Walters: ‘We will see them again’

Nearly 100 gather for memorial for children lost too soon 

By Kevin Spradlin

ROCKINGHAM — Ernie Walters and his wife, Karen, suffered the unimaginable in 1997 — or, as the Roberdel Baptist Church pastor noted, “17 years, 1 month and 22 days ago.”

That’s when 3-year-old Mathew Dylan Walters drowned.

Kevin Spradlin | Rebecca Phifer helps Evans Hodges read the opening prayer at the start of the third annual Footprints On Our Hearts memorial ceremony.

Kevin Spradlin |
Rebecca Phifer helps Evans Hodges read the opening prayer at the start of the third annual Footprints On Our Hearts memorial ceremony.

Time, Walters said Wednesday before a somber audience of nearly 100 people at Cole Plaza in downtown Rockingham, doesn’t heal all wounds.

“There are times when it feels like yesterday,” Walters said.

Walters was the last of three speakers in the 75-minute-long third annual Footprints On Our Hearts. Organized by Rockingham resident Rebecca Phifer in 2012 with the help of the faith-based Pee Dee Pregnancy Resource Center on North Lawrence Street, the event is meant to show compassion for the children lost to miscarriages, accidents and other events that took the lives the people left behind still care about so deeply.

The local gathering is part of a worldwide effort called Wave of Light, organizers of which strive for luminaries in the honor of children who died before their time to be remember for a 24-hour period each year.

It puts those who have experienced a similar loss in touch with others. The comfort, Walters said, is encouraging. When Mathew died, friends, family and members of his church family came to offer their condolences. To a person, everyone had the best of intentions. But there was something missing. The people didn’t, couldn’t, truly comprehend what Walters and his wife were going through.

Kevin Spradlin | Approximately 140 luminaries were lit to honor and remember the lives of children who departed their families too soon.

Kevin Spradlin |
Approximately 140 luminaries were lit to honor and remember the lives of children who departed their families too soon.

“They intended well, but they didn’t understand,” Walters said. “All of you know well. Unless it’s your child’s name read, you can’t possibly know.”

Names of those people here still cherish and remember — from Baby Dewit in 1954 to Baby Grant, who died March 27, 2014 — were read off a list by Cayce Terry. There were more than 100 names read aloud amidst sniffles and quiet tears as family members huddled together.

Walters offered three Bible-based points that he hoped would help offer some level of comfort. First, he said, the children didn’t die in vain.

“They’re still making a lasting effect,” Walters said, by being remembered by so many and loved so much. “Their life was not incomplete.”

From the Book of Job, Walters said that “even in times of great suffering,” that God “refines our faith.”

Walters countered that people have lost their children. That’s not necessarily true, he said — they’re just not here.

“You still have your child,” he said, “who’s in heaven.”

And perhaps most important, Walters said, is that the Bible assures believers that they will be reacquainted with loved ones after parting the earthly world.

“For those of us who have children already there … we will see them again,” Walters said.

Walters encouraged those present to not take a single minute with loved ones for granted.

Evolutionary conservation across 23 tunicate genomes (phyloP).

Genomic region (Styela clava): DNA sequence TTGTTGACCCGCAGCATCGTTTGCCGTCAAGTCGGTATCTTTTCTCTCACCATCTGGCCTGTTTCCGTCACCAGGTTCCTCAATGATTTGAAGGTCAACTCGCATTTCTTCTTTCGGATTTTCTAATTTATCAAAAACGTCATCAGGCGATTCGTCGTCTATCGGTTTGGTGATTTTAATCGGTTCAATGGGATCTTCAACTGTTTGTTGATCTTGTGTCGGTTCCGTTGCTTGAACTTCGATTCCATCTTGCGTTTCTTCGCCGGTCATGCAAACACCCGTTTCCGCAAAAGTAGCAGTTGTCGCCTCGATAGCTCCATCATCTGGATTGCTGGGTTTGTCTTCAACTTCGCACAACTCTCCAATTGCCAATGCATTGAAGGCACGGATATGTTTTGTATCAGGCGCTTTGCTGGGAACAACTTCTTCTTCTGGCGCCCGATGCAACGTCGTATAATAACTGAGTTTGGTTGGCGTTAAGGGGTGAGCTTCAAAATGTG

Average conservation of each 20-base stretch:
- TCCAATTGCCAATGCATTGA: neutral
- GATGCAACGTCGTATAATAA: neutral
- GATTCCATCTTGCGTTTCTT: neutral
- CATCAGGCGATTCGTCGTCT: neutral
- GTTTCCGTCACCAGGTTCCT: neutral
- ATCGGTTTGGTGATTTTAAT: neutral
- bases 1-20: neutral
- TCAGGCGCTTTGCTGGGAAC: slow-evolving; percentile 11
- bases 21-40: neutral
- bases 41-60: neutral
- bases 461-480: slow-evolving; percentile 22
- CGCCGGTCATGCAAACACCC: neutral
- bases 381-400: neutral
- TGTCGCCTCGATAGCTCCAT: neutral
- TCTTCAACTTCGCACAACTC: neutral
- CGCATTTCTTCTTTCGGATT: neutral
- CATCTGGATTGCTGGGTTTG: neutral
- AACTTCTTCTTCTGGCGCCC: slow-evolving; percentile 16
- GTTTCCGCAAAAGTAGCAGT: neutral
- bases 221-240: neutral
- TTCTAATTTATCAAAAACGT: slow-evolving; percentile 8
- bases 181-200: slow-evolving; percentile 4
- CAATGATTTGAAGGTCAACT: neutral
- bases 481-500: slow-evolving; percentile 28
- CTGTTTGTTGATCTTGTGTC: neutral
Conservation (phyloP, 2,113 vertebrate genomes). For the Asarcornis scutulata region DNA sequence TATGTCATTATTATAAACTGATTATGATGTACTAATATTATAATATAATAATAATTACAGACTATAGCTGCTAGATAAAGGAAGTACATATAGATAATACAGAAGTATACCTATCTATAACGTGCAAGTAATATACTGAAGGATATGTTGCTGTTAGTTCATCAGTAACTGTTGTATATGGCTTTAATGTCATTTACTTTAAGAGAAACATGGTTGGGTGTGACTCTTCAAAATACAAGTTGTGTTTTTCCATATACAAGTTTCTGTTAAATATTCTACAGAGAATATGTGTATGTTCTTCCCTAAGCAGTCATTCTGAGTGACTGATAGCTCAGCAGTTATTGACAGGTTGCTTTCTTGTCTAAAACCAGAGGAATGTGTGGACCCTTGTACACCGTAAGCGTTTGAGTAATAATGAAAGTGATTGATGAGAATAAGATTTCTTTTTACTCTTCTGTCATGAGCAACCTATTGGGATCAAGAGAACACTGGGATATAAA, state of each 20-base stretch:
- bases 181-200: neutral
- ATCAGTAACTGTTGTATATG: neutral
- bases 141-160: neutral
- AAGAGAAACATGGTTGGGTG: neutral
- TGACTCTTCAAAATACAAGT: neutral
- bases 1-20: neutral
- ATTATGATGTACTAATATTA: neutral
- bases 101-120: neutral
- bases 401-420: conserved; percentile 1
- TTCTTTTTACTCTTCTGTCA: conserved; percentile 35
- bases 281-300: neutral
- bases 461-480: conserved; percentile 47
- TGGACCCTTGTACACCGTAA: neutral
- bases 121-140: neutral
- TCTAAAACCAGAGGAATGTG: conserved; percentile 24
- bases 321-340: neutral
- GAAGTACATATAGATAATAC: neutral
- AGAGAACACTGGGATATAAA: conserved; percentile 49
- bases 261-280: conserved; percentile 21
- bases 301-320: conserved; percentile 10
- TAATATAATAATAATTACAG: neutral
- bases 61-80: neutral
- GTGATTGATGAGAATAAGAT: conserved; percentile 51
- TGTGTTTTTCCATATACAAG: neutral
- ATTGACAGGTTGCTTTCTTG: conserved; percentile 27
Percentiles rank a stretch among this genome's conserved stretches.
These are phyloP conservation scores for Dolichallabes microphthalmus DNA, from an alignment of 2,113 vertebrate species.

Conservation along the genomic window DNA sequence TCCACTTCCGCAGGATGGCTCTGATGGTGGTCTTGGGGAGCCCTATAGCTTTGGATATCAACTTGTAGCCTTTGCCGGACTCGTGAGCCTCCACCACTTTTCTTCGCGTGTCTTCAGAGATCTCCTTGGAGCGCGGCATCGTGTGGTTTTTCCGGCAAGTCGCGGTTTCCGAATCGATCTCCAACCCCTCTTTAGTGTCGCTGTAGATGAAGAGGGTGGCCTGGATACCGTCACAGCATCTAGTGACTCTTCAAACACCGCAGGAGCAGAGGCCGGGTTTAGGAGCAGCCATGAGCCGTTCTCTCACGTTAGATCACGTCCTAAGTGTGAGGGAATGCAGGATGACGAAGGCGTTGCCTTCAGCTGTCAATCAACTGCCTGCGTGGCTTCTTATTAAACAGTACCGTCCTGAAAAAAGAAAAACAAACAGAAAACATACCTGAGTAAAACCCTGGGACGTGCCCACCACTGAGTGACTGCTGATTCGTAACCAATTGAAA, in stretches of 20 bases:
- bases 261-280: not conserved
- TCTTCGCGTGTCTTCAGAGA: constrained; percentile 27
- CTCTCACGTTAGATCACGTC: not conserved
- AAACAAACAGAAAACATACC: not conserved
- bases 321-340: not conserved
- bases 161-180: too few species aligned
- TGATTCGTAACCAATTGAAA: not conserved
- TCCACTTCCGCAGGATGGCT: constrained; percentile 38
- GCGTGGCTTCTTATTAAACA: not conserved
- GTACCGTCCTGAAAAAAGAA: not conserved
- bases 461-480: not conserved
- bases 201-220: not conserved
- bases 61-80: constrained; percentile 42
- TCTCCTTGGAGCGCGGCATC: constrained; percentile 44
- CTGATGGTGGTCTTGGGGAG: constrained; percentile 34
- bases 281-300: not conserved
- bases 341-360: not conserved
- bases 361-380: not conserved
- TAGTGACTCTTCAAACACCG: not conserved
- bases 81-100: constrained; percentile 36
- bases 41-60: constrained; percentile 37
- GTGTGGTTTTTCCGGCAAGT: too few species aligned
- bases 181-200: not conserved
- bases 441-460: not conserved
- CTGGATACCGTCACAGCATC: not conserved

“Cherish every moment,” he said.

Monica Povish, of Rockingham, spoke on behalf of her sister-in-law, Nikki Curry Hunt. Hunt lost baby Madison Hope Curry and Povish lost both baby Guinn and baby Allen. Shortly after Madison was born, she was whisked away to a children’s hospital in Winston-Salem for open heart surgery. She made it through the surgery, Povish said, but her heart later stopped and she was put on life support. Hunt had to make a terrible decision.

Hunt became pregnant a third time and, once again, was rushed to the hospital at 31.5 weeks for another emergency C-section. Baby Cameron was born at 4 pounds, 8 ounces. Then, in 2013, Hunt was pregnant a fourth time. It was a girl, and the pregnancy was completed without a hiccup.

“I felt like Madison sent me an angel,” Hunt said through Povish.

Phifer acknowledged that despite the circumstances in which a child was lost, there is a common, if unwanted, bond.

“Everyone is hurting the same way I am,” Phifer said. “I was in a lot of pain.”

Mindy Griffin was six weeks along when she found out she was pregnant with Bentley. At 18, she was only four months out of high school and attending Richmond Community College in pursuit of becoming a certified nursing assistant. One morning, she woke up. Her water broke. She was bleeding. And only 23 weeks along, it was far too soon.

At 11:05 a.m., Bentley was born at only 1 pound, 2 ounces and 11 inches. He was rushed to a Fayetteville hospital. On Feb. 3, 2011, Griffin was still in her hospital bed when her parents entered the doorway. It was 2 a.m. The parents just stood stay.

Though no one had yet been notified, Griffin’s heart dropped. Two minutes later, a doctor from Fayetteville called to say that her son had just passed.

“I felt like the whole world came crashing down,” Griffin said.

Flash forward to May 31, 2013. Griffin learned she was pregnant again. On Dec. 16, 2013, she went to the bathroom and suddenly fell ill. The next day, Griffin realized she hadn’t felt baby Webb move as he normally did. She was 33 weeks along. She called her doctor. The doctor conducted two sonograms. No heartbeat.

She was sent home and told to come back the next day. On Dec. 18, 2013, baby Webb was stillborn at 10:33 a.m. He weighed 3 pounds, 8 ounces and measured 17 inches.

Filed in: Featured News, Latest Headlines, News, Religion

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